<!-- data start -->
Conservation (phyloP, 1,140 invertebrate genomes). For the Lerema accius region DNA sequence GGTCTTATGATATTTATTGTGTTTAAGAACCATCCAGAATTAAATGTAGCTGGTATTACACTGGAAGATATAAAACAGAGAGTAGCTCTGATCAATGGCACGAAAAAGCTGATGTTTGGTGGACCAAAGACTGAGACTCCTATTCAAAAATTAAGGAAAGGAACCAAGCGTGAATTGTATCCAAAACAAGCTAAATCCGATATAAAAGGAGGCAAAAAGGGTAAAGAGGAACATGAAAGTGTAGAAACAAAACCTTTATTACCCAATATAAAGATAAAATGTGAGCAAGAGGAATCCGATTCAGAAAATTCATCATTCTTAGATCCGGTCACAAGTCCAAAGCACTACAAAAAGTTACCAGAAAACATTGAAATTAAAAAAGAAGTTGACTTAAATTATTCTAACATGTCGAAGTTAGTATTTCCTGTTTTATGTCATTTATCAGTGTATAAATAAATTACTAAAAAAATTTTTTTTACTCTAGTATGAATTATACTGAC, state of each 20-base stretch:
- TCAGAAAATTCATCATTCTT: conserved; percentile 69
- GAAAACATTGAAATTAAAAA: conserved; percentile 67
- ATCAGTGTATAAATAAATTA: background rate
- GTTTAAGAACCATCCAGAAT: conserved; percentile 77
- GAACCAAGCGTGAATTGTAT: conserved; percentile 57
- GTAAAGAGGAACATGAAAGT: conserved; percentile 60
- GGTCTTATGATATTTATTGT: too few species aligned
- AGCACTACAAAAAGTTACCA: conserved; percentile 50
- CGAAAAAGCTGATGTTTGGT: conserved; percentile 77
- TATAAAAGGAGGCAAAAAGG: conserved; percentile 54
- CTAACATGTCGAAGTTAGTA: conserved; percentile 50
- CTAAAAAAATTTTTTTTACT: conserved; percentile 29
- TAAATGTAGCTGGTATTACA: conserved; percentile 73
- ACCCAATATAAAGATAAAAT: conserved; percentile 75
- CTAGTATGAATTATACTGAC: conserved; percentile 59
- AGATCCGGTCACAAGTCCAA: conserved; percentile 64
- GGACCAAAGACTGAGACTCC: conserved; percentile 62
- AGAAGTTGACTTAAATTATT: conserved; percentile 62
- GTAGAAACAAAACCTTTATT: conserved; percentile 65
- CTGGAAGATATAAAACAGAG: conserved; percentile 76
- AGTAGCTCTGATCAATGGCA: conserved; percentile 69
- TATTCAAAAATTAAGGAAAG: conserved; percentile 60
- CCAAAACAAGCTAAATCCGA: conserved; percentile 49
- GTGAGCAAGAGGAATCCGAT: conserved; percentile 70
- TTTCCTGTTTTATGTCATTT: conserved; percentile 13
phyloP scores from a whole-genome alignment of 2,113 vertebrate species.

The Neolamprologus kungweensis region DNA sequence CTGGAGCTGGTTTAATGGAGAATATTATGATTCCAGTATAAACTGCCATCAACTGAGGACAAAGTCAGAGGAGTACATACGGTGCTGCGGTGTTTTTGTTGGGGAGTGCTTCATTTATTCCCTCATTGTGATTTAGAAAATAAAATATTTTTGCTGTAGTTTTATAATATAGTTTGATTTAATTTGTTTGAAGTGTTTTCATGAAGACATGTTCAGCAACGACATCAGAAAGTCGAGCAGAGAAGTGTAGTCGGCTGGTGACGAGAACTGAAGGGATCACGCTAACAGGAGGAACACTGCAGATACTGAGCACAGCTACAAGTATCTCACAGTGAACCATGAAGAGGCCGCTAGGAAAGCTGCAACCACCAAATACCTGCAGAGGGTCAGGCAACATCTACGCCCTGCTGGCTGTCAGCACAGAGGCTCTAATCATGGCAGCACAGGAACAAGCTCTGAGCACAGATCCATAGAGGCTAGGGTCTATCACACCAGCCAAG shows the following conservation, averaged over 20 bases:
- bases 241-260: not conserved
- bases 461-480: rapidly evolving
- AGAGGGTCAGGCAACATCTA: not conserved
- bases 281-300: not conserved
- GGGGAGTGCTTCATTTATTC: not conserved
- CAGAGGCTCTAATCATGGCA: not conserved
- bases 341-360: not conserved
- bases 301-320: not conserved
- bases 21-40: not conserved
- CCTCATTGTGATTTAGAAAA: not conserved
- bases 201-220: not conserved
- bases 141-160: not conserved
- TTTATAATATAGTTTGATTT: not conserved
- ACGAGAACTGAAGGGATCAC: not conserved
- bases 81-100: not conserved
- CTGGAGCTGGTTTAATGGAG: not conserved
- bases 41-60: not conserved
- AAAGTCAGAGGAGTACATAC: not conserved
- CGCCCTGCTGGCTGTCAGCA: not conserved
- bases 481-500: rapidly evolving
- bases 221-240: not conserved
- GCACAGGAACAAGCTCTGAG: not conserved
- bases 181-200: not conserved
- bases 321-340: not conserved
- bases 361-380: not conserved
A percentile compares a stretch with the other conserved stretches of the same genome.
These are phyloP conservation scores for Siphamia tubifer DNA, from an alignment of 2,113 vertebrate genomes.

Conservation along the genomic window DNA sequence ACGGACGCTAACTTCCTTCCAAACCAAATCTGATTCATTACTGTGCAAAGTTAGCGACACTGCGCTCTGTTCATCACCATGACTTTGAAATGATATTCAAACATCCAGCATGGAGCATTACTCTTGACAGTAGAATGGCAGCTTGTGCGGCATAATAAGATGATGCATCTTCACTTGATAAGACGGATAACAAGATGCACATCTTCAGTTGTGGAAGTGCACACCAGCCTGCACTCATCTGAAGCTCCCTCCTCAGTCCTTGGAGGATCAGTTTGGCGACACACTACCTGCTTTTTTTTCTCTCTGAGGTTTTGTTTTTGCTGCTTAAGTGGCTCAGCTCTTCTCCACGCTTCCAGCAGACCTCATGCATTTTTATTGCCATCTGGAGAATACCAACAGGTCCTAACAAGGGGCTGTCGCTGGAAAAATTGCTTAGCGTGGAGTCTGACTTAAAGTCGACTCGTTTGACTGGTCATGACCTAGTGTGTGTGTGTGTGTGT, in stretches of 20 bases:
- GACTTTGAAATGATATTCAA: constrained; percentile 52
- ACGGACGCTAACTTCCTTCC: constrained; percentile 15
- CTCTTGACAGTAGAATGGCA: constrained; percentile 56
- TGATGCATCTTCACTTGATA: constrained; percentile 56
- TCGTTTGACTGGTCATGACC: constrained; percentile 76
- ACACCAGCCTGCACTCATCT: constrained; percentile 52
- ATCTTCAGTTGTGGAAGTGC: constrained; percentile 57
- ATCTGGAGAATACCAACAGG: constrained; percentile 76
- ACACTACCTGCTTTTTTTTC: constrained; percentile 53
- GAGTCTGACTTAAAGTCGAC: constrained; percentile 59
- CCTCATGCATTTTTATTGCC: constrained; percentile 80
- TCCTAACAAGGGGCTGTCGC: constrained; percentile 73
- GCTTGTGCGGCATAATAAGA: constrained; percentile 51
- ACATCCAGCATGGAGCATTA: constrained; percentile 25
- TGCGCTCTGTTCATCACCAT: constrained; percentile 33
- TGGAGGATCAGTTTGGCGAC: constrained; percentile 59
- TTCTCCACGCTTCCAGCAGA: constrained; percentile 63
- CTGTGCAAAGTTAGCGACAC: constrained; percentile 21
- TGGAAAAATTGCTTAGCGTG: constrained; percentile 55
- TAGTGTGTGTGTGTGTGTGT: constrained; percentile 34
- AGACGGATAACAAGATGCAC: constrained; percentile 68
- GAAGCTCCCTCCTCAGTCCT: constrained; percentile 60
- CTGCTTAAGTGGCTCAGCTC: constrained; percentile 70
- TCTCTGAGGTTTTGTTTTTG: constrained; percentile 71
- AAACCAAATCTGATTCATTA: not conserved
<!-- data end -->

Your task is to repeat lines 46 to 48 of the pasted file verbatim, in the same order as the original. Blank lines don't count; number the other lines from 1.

- AAAGTCAGAGGAGTACATAC: not conserved
- CGCCCTGCTGGCTGTCAGCA: not conserved
- bases 481-500: rapidly evolving